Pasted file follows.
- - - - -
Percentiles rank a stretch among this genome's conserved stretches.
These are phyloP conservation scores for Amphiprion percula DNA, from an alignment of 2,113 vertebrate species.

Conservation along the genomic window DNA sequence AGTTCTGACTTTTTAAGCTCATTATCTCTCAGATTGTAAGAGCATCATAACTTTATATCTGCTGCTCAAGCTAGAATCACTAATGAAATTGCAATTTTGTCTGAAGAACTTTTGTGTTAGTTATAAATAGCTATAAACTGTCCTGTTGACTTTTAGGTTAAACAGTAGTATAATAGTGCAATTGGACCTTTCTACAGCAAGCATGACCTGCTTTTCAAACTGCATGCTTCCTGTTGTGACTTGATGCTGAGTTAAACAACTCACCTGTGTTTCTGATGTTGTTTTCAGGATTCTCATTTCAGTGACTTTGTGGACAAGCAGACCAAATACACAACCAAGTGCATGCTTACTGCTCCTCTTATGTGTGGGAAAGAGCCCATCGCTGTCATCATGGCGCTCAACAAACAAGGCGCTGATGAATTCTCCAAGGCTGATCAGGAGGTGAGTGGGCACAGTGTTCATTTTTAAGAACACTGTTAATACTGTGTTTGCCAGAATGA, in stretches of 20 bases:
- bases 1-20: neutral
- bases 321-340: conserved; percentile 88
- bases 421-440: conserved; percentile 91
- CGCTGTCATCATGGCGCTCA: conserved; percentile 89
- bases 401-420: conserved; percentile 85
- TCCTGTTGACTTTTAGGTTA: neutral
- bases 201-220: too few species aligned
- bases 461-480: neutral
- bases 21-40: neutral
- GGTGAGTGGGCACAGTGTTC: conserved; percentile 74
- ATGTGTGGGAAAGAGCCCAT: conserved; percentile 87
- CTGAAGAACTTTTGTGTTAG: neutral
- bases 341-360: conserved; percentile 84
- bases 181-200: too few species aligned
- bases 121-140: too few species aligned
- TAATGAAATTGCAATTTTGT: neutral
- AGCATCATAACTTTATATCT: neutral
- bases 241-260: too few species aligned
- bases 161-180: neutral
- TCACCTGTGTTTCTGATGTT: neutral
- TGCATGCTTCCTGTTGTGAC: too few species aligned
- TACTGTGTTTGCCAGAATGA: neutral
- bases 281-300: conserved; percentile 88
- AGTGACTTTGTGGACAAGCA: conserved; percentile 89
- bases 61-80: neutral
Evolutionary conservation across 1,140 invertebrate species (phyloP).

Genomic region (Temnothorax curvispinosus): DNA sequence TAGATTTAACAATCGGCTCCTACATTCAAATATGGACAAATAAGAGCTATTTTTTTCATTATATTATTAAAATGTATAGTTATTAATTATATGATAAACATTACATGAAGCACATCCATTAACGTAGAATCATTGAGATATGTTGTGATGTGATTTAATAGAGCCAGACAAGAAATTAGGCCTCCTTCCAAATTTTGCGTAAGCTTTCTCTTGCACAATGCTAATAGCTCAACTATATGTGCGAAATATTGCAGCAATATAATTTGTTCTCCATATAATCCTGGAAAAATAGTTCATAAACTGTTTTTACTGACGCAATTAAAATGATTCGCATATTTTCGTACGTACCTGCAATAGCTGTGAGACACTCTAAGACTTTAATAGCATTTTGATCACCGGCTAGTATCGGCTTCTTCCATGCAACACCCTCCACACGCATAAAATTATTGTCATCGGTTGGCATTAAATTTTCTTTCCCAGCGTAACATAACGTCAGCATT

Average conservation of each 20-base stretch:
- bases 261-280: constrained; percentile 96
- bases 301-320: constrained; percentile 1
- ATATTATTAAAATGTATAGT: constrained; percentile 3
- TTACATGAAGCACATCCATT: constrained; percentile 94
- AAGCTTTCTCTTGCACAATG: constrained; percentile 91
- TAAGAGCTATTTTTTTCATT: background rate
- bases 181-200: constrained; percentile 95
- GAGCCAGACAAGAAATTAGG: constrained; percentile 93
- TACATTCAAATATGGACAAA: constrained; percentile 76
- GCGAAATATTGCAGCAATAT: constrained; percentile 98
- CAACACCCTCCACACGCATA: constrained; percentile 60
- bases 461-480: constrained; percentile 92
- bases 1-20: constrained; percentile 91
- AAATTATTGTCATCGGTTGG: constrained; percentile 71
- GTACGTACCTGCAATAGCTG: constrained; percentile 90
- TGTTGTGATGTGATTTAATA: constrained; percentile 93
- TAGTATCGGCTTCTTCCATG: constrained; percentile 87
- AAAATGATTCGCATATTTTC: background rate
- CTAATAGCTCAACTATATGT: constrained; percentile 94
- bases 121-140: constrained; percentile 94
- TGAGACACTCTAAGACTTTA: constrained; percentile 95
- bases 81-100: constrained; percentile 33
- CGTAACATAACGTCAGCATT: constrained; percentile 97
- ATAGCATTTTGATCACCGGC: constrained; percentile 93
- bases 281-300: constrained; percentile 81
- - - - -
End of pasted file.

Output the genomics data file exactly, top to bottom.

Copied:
Percentiles rank a stretch among this genome's conserved stretches.
These are phyloP conservation scores for Amphiprion percula DNA, from an alignment of 2,113 vertebrate species.

Conservation along the genomic window DNA sequence AGTTCTGACTTTTTAAGCTCATTATCTCTCAGATTGTAAGAGCATCATAACTTTATATCTGCTGCTCAAGCTAGAATCACTAATGAAATTGCAATTTTGTCTGAAGAACTTTTGTGTTAGTTATAAATAGCTATAAACTGTCCTGTTGACTTTTAGGTTAAACAGTAGTATAATAGTGCAATTGGACCTTTCTACAGCAAGCATGACCTGCTTTTCAAACTGCATGCTTCCTGTTGTGACTTGATGCTGAGTTAAACAACTCACCTGTGTTTCTGATGTTGTTTTCAGGATTCTCATTTCAGTGACTTTGTGGACAAGCAGACCAAATACACAACCAAGTGCATGCTTACTGCTCCTCTTATGTGTGGGAAAGAGCCCATCGCTGTCATCATGGCGCTCAACAAACAAGGCGCTGATGAATTCTCCAAGGCTGATCAGGAGGTGAGTGGGCACAGTGTTCATTTTTAAGAACACTGTTAATACTGTGTTTGCCAGAATGA, in stretches of 20 bases:
- bases 1-20: neutral
- bases 321-340: conserved; percentile 88
- bases 421-440: conserved; percentile 91
- CGCTGTCATCATGGCGCTCA: conserved; percentile 89
- bases 401-420: conserved; percentile 85
- TCCTGTTGACTTTTAGGTTA: neutral
- bases 201-220: too few species aligned
- bases 461-480: neutral
- bases 21-40: neutral
- GGTGAGTGGGCACAGTGTTC: conserved; percentile 74
- ATGTGTGGGAAAGAGCCCAT: conserved; percentile 87
- CTGAAGAACTTTTGTGTTAG: neutral
- bases 341-360: conserved; percentile 84
- bases 181-200: too few species aligned
- bases 121-140: too few species aligned
- TAATGAAATTGCAATTTTGT: neutral
- AGCATCATAACTTTATATCT: neutral
- bases 241-260: too few species aligned
- bases 161-180: neutral
- TCACCTGTGTTTCTGATGTT: neutral
- TGCATGCTTCCTGTTGTGAC: too few species aligned
- TACTGTGTTTGCCAGAATGA: neutral
- bases 281-300: conserved; percentile 88
- AGTGACTTTGTGGACAAGCA: conserved; percentile 89
- bases 61-80: neutral
Evolutionary conservation across 1,140 invertebrate species (phyloP).

Genomic region (Temnothorax curvispinosus): DNA sequence TAGATTTAACAATCGGCTCCTACATTCAAATATGGACAAATAAGAGCTATTTTTTTCATTATATTATTAAAATGTATAGTTATTAATTATATGATAAACATTACATGAAGCACATCCATTAACGTAGAATCATTGAGATATGTTGTGATGTGATTTAATAGAGCCAGACAAGAAATTAGGCCTCCTTCCAAATTTTGCGTAAGCTTTCTCTTGCACAATGCTAATAGCTCAACTATATGTGCGAAATATTGCAGCAATATAATTTGTTCTCCATATAATCCTGGAAAAATAGTTCATAAACTGTTTTTACTGACGCAATTAAAATGATTCGCATATTTTCGTACGTACCTGCAATAGCTGTGAGACACTCTAAGACTTTAATAGCATTTTGATCACCGGCTAGTATCGGCTTCTTCCATGCAACACCCTCCACACGCATAAAATTATTGTCATCGGTTGGCATTAAATTTTCTTTCCCAGCGTAACATAACGTCAGCATT

Average conservation of each 20-base stretch:
- bases 261-280: constrained; percentile 96
- bases 301-320: constrained; percentile 1
- ATATTATTAAAATGTATAGT: constrained; percentile 3
- TTACATGAAGCACATCCATT: constrained; percentile 94
- AAGCTTTCTCTTGCACAATG: constrained; percentile 91
- TAAGAGCTATTTTTTTCATT: background rate
- bases 181-200: constrained; percentile 95
- GAGCCAGACAAGAAATTAGG: constrained; percentile 93
- TACATTCAAATATGGACAAA: constrained; percentile 76
- GCGAAATATTGCAGCAATAT: constrained; percentile 98
- CAACACCCTCCACACGCATA: constrained; percentile 60
- bases 461-480: constrained; percentile 92
- bases 1-20: constrained; percentile 91
- AAATTATTGTCATCGGTTGG: constrained; percentile 71
- GTACGTACCTGCAATAGCTG: constrained; percentile 90
- TGTTGTGATGTGATTTAATA: constrained; percentile 93
- TAGTATCGGCTTCTTCCATG: constrained; percentile 87
- AAAATGATTCGCATATTTTC: background rate
- CTAATAGCTCAACTATATGT: constrained; percentile 94
- bases 121-140: constrained; percentile 94
- TGAGACACTCTAAGACTTTA: constrained; percentile 95
- bases 81-100: constrained; percentile 33
- CGTAACATAACGTCAGCATT: constrained; percentile 97
- ATAGCATTTTGATCACCGGC: constrained; percentile 93
- bases 281-300: constrained; percentile 81